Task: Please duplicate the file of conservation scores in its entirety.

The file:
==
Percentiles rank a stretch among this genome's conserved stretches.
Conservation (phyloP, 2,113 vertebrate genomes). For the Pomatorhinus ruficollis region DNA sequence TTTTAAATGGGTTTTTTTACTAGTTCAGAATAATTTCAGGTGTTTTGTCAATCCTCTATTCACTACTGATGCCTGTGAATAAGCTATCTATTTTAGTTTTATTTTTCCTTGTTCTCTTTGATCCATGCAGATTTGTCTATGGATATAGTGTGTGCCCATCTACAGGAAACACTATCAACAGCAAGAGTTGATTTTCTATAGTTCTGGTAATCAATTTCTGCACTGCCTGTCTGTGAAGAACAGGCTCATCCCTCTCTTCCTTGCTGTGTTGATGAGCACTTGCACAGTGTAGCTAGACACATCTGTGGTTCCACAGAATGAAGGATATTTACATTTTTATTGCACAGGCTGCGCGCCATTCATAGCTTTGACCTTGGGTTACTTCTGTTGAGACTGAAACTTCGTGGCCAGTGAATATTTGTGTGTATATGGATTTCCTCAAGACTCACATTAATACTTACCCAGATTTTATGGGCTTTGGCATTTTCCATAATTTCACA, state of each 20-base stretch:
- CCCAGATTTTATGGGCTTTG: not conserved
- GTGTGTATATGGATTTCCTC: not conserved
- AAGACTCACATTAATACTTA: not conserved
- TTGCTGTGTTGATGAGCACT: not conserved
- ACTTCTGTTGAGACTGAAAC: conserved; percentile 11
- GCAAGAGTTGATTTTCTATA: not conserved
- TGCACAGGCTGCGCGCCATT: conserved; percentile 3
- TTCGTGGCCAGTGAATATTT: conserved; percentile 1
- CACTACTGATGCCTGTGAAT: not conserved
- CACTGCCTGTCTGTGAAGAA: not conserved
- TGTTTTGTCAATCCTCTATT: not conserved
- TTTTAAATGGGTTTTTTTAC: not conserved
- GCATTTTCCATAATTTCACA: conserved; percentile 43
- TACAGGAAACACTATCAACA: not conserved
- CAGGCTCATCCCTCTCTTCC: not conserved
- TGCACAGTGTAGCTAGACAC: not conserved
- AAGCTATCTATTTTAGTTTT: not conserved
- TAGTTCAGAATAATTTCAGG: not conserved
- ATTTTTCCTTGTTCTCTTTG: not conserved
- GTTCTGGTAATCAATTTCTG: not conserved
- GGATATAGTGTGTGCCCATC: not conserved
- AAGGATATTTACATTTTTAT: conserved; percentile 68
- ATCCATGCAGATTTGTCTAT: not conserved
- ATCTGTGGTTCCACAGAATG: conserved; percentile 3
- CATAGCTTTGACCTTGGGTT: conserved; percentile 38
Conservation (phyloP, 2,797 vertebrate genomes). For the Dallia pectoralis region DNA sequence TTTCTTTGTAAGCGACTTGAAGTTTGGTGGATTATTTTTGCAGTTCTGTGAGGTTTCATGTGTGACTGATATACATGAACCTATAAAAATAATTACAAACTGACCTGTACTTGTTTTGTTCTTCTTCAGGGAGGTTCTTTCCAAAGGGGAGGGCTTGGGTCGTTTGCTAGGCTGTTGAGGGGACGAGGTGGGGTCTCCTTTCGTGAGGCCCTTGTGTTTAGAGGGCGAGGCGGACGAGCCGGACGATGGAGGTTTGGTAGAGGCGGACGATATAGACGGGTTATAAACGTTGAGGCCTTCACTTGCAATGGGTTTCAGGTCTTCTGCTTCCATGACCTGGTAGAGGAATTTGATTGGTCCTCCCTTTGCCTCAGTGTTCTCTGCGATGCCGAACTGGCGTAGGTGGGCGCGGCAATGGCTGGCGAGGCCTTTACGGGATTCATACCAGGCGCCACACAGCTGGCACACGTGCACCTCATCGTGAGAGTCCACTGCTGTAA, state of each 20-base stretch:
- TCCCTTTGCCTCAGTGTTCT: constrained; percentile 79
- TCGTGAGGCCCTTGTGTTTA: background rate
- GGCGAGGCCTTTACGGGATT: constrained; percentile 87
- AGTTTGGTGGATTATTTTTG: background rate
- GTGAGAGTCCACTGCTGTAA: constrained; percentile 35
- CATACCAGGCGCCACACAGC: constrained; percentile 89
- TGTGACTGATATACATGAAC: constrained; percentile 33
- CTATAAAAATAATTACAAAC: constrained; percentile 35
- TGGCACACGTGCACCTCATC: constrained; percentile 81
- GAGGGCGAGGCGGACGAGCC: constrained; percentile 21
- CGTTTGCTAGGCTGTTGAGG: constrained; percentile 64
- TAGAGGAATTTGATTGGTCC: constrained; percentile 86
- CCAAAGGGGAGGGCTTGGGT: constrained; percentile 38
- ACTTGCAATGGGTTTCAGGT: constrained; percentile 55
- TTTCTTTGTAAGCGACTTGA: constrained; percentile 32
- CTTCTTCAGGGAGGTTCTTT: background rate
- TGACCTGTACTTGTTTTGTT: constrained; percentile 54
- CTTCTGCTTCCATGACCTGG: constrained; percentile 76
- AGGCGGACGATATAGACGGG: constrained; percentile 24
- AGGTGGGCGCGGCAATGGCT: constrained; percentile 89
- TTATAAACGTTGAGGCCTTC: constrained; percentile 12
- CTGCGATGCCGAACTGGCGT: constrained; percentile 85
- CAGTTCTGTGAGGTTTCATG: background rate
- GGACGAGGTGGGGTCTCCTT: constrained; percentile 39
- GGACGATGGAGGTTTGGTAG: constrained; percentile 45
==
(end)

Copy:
Percentiles rank a stretch among this genome's conserved stretches.
Conservation (phyloP, 2,113 vertebrate genomes). For the Pomatorhinus ruficollis region DNA sequence TTTTAAATGGGTTTTTTTACTAGTTCAGAATAATTTCAGGTGTTTTGTCAATCCTCTATTCACTACTGATGCCTGTGAATAAGCTATCTATTTTAGTTTTATTTTTCCTTGTTCTCTTTGATCCATGCAGATTTGTCTATGGATATAGTGTGTGCCCATCTACAGGAAACACTATCAACAGCAAGAGTTGATTTTCTATAGTTCTGGTAATCAATTTCTGCACTGCCTGTCTGTGAAGAACAGGCTCATCCCTCTCTTCCTTGCTGTGTTGATGAGCACTTGCACAGTGTAGCTAGACACATCTGTGGTTCCACAGAATGAAGGATATTTACATTTTTATTGCACAGGCTGCGCGCCATTCATAGCTTTGACCTTGGGTTACTTCTGTTGAGACTGAAACTTCGTGGCCAGTGAATATTTGTGTGTATATGGATTTCCTCAAGACTCACATTAATACTTACCCAGATTTTATGGGCTTTGGCATTTTCCATAATTTCACA, state of each 20-base stretch:
- CCCAGATTTTATGGGCTTTG: not conserved
- GTGTGTATATGGATTTCCTC: not conserved
- AAGACTCACATTAATACTTA: not conserved
- TTGCTGTGTTGATGAGCACT: not conserved
- ACTTCTGTTGAGACTGAAAC: conserved; percentile 11
- GCAAGAGTTGATTTTCTATA: not conserved
- TGCACAGGCTGCGCGCCATT: conserved; percentile 3
- TTCGTGGCCAGTGAATATTT: conserved; percentile 1
- CACTACTGATGCCTGTGAAT: not conserved
- CACTGCCTGTCTGTGAAGAA: not conserved
- TGTTTTGTCAATCCTCTATT: not conserved
- TTTTAAATGGGTTTTTTTAC: not conserved
- GCATTTTCCATAATTTCACA: conserved; percentile 43
- TACAGGAAACACTATCAACA: not conserved
- CAGGCTCATCCCTCTCTTCC: not conserved
- TGCACAGTGTAGCTAGACAC: not conserved
- AAGCTATCTATTTTAGTTTT: not conserved
- TAGTTCAGAATAATTTCAGG: not conserved
- ATTTTTCCTTGTTCTCTTTG: not conserved
- GTTCTGGTAATCAATTTCTG: not conserved
- GGATATAGTGTGTGCCCATC: not conserved
- AAGGATATTTACATTTTTAT: conserved; percentile 68
- ATCCATGCAGATTTGTCTAT: not conserved
- ATCTGTGGTTCCACAGAATG: conserved; percentile 3
- CATAGCTTTGACCTTGGGTT: conserved; percentile 38
Conservation (phyloP, 2,797 vertebrate genomes). For the Dallia pectoralis region DNA sequence TTTCTTTGTAAGCGACTTGAAGTTTGGTGGATTATTTTTGCAGTTCTGTGAGGTTTCATGTGTGACTGATATACATGAACCTATAAAAATAATTACAAACTGACCTGTACTTGTTTTGTTCTTCTTCAGGGAGGTTCTTTCCAAAGGGGAGGGCTTGGGTCGTTTGCTAGGCTGTTGAGGGGACGAGGTGGGGTCTCCTTTCGTGAGGCCCTTGTGTTTAGAGGGCGAGGCGGACGAGCCGGACGATGGAGGTTTGGTAGAGGCGGACGATATAGACGGGTTATAAACGTTGAGGCCTTCACTTGCAATGGGTTTCAGGTCTTCTGCTTCCATGACCTGGTAGAGGAATTTGATTGGTCCTCCCTTTGCCTCAGTGTTCTCTGCGATGCCGAACTGGCGTAGGTGGGCGCGGCAATGGCTGGCGAGGCCTTTACGGGATTCATACCAGGCGCCACACAGCTGGCACACGTGCACCTCATCGTGAGAGTCCACTGCTGTAA, state of each 20-base stretch:
- TCCCTTTGCCTCAGTGTTCT: constrained; percentile 79
- TCGTGAGGCCCTTGTGTTTA: background rate
- GGCGAGGCCTTTACGGGATT: constrained; percentile 87
- AGTTTGGTGGATTATTTTTG: background rate
- GTGAGAGTCCACTGCTGTAA: constrained; percentile 35
- CATACCAGGCGCCACACAGC: constrained; percentile 89
- TGTGACTGATATACATGAAC: constrained; percentile 33
- CTATAAAAATAATTACAAAC: constrained; percentile 35
- TGGCACACGTGCACCTCATC: constrained; percentile 81
- GAGGGCGAGGCGGACGAGCC: constrained; percentile 21
- CGTTTGCTAGGCTGTTGAGG: constrained; percentile 64
- TAGAGGAATTTGATTGGTCC: constrained; percentile 86
- CCAAAGGGGAGGGCTTGGGT: constrained; percentile 38
- ACTTGCAATGGGTTTCAGGT: constrained; percentile 55
- TTTCTTTGTAAGCGACTTGA: constrained; percentile 32
- CTTCTTCAGGGAGGTTCTTT: background rate
- TGACCTGTACTTGTTTTGTT: constrained; percentile 54
- CTTCTGCTTCCATGACCTGG: constrained; percentile 76
- AGGCGGACGATATAGACGGG: constrained; percentile 24
- AGGTGGGCGCGGCAATGGCT: constrained; percentile 89
- TTATAAACGTTGAGGCCTTC: constrained; percentile 12
- CTGCGATGCCGAACTGGCGT: constrained; percentile 85
- CAGTTCTGTGAGGTTTCATG: background rate
- GGACGAGGTGGGGTCTCCTT: constrained; percentile 39
- GGACGATGGAGGTTTGGTAG: constrained; percentile 45